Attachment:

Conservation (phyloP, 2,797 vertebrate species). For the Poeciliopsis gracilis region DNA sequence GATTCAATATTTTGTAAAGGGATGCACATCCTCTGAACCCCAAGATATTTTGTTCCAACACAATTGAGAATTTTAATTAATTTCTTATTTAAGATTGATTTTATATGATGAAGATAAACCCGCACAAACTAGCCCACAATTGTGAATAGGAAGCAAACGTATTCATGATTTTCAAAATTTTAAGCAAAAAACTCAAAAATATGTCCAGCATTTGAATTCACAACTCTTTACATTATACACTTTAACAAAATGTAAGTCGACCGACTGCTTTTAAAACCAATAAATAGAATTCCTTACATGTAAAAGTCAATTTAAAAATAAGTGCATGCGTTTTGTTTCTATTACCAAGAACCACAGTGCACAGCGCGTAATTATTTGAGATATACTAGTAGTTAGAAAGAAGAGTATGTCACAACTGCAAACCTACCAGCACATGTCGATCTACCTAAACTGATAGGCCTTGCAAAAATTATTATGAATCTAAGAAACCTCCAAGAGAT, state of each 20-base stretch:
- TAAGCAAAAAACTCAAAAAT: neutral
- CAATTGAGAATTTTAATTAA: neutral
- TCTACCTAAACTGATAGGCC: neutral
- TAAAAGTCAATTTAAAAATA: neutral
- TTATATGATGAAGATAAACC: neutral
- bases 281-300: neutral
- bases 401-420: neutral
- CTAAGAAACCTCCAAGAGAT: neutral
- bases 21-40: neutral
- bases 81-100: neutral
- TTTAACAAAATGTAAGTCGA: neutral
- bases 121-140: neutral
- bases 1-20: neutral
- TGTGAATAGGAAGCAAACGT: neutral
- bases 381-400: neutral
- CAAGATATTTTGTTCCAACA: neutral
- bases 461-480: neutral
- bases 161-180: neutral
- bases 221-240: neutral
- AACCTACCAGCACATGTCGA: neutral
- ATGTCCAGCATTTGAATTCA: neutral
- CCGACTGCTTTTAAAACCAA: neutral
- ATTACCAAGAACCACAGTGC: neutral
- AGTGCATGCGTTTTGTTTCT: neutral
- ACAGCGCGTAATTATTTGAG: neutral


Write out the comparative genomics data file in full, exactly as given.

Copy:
Conservation (phyloP, 2,797 vertebrate species). For the Poeciliopsis gracilis region DNA sequence GATTCAATATTTTGTAAAGGGATGCACATCCTCTGAACCCCAAGATATTTTGTTCCAACACAATTGAGAATTTTAATTAATTTCTTATTTAAGATTGATTTTATATGATGAAGATAAACCCGCACAAACTAGCCCACAATTGTGAATAGGAAGCAAACGTATTCATGATTTTCAAAATTTTAAGCAAAAAACTCAAAAATATGTCCAGCATTTGAATTCACAACTCTTTACATTATACACTTTAACAAAATGTAAGTCGACCGACTGCTTTTAAAACCAATAAATAGAATTCCTTACATGTAAAAGTCAATTTAAAAATAAGTGCATGCGTTTTGTTTCTATTACCAAGAACCACAGTGCACAGCGCGTAATTATTTGAGATATACTAGTAGTTAGAAAGAAGAGTATGTCACAACTGCAAACCTACCAGCACATGTCGATCTACCTAAACTGATAGGCCTTGCAAAAATTATTATGAATCTAAGAAACCTCCAAGAGAT, state of each 20-base stretch:
- TAAGCAAAAAACTCAAAAAT: neutral
- CAATTGAGAATTTTAATTAA: neutral
- TCTACCTAAACTGATAGGCC: neutral
- TAAAAGTCAATTTAAAAATA: neutral
- TTATATGATGAAGATAAACC: neutral
- bases 281-300: neutral
- bases 401-420: neutral
- CTAAGAAACCTCCAAGAGAT: neutral
- bases 21-40: neutral
- bases 81-100: neutral
- TTTAACAAAATGTAAGTCGA: neutral
- bases 121-140: neutral
- bases 1-20: neutral
- TGTGAATAGGAAGCAAACGT: neutral
- bases 381-400: neutral
- CAAGATATTTTGTTCCAACA: neutral
- bases 461-480: neutral
- bases 161-180: neutral
- bases 221-240: neutral
- AACCTACCAGCACATGTCGA: neutral
- ATGTCCAGCATTTGAATTCA: neutral
- CCGACTGCTTTTAAAACCAA: neutral
- ATTACCAAGAACCACAGTGC: neutral
- AGTGCATGCGTTTTGTTTCT: neutral
- ACAGCGCGTAATTATTTGAG: neutral